Experience is a good thing. Business leaders who have been at the helm of their companies for many years have seen a lot, navigated the organization through many challenges and no doubt learned valuable lessons that have made them more capable leaders. But all that experience, along with the confidence it imbues, can lead to a problem: CEO disease.
Tasha Eurich, writing for Harvard Business Review, highlighted a contradiction: experience can lead to overconfidence. And the more power a leader holds, the more likely they are to overestimate their skills and abilities.
There are two proposed explanations for this. One is that senior leaders have fewer people above them to provide candid feedback. The other is that the more power a leader wields, the less likely those around them will give constructive feedback for fear of repercussions.
Biggby Coffee CEO Mike McFall learned about this phenomenon the hard way. In a story recalled in Inc. magazine, he was facing crumbling morale, and employees resigned without even leaving a note. A consultant surveyed his employees and learned that they felt as if they were in an abusive relationship.
“I realized I’d built a wall between me and my employees,” the article quotes. “I had what I call CEO disease. I wasn’t open to feedback. I didn’t think I could be wrong.”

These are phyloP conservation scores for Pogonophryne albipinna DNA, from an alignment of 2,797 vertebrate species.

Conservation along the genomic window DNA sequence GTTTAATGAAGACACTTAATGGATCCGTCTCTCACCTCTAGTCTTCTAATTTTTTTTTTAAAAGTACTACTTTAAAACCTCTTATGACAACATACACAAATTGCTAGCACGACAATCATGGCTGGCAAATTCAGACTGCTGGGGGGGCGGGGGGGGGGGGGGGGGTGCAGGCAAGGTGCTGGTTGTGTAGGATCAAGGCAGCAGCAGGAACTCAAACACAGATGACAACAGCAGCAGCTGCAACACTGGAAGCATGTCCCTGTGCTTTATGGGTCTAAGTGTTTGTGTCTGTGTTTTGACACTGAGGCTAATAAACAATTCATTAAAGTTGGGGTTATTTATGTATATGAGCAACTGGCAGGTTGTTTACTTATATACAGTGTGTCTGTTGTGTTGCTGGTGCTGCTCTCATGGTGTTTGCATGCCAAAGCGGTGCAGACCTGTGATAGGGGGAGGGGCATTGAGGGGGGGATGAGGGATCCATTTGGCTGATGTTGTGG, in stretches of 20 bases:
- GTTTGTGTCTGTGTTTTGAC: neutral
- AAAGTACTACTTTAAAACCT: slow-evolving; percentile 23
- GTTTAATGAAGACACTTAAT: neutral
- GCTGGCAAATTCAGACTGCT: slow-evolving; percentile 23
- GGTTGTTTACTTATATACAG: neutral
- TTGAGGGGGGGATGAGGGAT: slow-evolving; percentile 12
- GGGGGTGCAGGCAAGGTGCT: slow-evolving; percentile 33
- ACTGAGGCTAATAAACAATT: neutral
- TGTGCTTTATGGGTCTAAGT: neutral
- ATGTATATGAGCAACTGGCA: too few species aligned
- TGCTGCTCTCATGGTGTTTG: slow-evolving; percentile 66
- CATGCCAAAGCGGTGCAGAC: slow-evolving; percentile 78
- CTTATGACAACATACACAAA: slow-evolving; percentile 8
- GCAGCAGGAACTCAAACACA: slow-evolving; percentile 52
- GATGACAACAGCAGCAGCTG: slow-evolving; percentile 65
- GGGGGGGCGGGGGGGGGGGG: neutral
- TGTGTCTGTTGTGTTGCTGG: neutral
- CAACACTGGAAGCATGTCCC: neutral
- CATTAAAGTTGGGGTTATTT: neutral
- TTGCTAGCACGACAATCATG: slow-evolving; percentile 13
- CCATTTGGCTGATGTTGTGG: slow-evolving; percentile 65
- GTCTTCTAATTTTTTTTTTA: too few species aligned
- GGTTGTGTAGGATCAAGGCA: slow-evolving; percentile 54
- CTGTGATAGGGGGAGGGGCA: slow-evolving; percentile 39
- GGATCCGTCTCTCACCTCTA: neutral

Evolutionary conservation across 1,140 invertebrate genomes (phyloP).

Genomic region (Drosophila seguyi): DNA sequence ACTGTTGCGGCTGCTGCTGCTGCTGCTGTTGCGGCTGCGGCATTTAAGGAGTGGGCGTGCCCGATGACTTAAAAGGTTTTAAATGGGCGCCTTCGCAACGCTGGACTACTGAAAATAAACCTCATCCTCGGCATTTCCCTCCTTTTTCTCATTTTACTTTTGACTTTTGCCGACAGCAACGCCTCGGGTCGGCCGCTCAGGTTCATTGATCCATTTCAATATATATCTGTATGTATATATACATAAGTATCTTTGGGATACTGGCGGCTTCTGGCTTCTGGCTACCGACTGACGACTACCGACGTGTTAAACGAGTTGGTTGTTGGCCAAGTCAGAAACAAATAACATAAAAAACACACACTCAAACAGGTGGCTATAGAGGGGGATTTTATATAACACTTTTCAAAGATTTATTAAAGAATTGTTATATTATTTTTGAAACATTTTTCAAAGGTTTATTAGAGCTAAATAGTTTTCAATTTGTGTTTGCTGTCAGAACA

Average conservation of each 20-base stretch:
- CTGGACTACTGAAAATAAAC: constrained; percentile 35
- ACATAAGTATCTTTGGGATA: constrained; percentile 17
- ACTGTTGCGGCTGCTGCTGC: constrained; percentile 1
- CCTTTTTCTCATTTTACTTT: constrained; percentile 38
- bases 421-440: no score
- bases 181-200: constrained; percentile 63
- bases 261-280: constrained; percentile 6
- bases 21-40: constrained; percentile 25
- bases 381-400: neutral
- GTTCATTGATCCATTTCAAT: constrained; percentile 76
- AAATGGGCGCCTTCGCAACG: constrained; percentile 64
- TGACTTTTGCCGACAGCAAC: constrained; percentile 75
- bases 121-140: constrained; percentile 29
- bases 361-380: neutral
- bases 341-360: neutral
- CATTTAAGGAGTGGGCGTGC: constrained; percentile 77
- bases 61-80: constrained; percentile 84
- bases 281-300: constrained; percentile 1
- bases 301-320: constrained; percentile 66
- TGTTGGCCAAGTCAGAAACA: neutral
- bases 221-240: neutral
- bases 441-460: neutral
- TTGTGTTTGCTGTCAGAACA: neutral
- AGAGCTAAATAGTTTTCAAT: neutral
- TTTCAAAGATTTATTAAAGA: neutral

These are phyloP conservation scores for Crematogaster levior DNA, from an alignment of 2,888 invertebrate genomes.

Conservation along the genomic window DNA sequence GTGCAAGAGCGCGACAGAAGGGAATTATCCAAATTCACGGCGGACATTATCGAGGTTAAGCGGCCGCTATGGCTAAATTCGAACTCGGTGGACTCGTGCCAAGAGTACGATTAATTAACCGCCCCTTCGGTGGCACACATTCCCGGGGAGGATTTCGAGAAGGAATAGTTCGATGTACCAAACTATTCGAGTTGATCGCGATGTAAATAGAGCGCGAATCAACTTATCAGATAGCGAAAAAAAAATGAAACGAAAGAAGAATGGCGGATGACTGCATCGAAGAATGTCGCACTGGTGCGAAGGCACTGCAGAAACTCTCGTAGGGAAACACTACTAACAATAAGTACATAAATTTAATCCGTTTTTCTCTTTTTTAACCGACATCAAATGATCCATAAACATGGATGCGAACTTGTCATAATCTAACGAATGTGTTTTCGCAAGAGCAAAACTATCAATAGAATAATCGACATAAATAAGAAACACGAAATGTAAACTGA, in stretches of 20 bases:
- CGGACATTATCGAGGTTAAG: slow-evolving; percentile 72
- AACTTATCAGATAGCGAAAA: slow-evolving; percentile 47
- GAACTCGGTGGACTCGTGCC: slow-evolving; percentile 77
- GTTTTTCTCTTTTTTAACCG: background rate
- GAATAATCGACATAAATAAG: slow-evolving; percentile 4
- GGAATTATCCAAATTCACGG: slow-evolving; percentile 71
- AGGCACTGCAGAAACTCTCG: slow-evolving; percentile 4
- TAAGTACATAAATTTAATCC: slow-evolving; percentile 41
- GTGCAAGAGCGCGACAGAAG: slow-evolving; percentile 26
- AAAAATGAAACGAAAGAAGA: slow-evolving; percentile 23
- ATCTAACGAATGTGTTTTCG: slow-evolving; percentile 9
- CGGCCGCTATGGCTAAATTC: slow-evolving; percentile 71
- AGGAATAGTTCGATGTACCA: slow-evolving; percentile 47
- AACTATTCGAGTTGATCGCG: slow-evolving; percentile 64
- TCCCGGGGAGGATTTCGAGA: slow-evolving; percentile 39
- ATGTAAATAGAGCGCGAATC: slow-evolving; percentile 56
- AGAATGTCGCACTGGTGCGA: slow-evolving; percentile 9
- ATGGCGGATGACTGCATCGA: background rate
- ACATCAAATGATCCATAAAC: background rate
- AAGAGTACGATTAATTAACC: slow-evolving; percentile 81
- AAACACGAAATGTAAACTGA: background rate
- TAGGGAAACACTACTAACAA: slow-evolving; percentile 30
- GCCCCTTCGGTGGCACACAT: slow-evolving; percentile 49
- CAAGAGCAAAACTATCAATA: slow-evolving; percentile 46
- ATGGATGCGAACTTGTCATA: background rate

Signs of CEO disease could appear in your environment. High turnover is one symptom, and it needs to be treated. When COE Distribution, a company we wrote about back in 2021, became frustrated by the high turnover that undermined its growth, President and CEO J.D. Ewing diagnosed it as a culture problem. Part of how he addressed it was to create an employee feedback system he called “start, stop, continue.” It gave employees a way to tell management what they thought the company should start doing, stop doing and continue to do, and management acknowledged every answer with a reply. That action contributed to a cultural turnaround.
Business leaders can also get feedback on their performance through executive coaching, or as Eurich suggests, improve their self-awareness by talking with “loving critics” — people who have the business leader’s best interests in mind and are willing to tell them the truth.
Bosses, much like employees, can do a good job or a bad job. And much like you’d be quick to correct an employee’s detrimental habits, so should you want to quickly address any adverse behaviors you have in the workplace. The signs might not be obvious, so get feedback whenever possible. Otherwise, your undiagnosed case of CEO disease could spread throughout your organization. ●
Fred Koury is President and CEO of Smart Business Network Inc.